Friends practice rests on experience and asking what does it mean to you rather the authority of others. So when faced with these conflicts, one way forward is not to argue with the words but to explore why Friends experiences lead them to express the Divine in the way they do. As at the heart of our lives is often an attempt to answer the Francis of Assisi prayer, God, who are you? God, who am I?

Beth Allen also puts forward a key principle she has discovered over the years based on an approach first put forward by J.S.Mills. This is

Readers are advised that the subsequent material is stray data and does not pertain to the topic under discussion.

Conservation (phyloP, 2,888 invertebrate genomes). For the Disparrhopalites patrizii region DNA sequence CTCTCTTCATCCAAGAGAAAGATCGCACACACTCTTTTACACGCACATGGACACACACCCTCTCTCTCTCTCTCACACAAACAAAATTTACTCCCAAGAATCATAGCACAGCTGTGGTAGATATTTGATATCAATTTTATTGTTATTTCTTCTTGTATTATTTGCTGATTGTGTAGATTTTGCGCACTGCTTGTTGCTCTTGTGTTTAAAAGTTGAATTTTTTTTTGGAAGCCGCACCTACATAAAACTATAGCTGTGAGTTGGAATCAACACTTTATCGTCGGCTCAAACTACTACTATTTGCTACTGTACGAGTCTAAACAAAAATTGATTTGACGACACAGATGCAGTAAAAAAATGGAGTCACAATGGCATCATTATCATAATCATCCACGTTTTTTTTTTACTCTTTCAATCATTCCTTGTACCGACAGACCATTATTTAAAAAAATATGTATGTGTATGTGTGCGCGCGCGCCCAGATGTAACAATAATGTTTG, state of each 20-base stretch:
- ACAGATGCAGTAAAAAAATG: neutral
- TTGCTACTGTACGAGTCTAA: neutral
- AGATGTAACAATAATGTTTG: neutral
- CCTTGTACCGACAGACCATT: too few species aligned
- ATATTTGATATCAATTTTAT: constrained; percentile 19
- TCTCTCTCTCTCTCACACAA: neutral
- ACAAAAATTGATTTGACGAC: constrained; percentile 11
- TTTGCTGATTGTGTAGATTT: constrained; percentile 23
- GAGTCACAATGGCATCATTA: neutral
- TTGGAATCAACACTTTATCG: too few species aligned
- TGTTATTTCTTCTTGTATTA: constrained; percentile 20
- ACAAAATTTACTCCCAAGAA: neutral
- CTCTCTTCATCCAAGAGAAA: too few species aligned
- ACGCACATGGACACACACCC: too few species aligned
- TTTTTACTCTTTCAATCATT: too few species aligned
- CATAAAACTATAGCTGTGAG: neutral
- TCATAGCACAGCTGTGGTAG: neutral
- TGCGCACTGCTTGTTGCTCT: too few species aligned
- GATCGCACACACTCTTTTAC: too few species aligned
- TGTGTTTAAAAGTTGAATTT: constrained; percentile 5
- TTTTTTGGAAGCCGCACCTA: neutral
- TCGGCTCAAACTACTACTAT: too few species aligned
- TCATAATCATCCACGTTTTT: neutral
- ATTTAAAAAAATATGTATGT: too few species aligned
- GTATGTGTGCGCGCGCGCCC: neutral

People are mostly right in what they affirm and wrong in what they deny.
By this she means, I like to read contemporary literature so those that read mass paper book romances are wrong. In doing that I am denying the richness of their experiences. So lets ask instead,
What are the people whom we find so difficult denying, what are they affirming-and why? What am I denying and what am I affirming and why?
To end as Beth does, as I have not had a morning cup of tea and I have to leave to attend Meeting in five minutes,

What is forbidden to me? despise another's wisdom, to blaspheme another's God ( Quaker Faith and practice 26.41)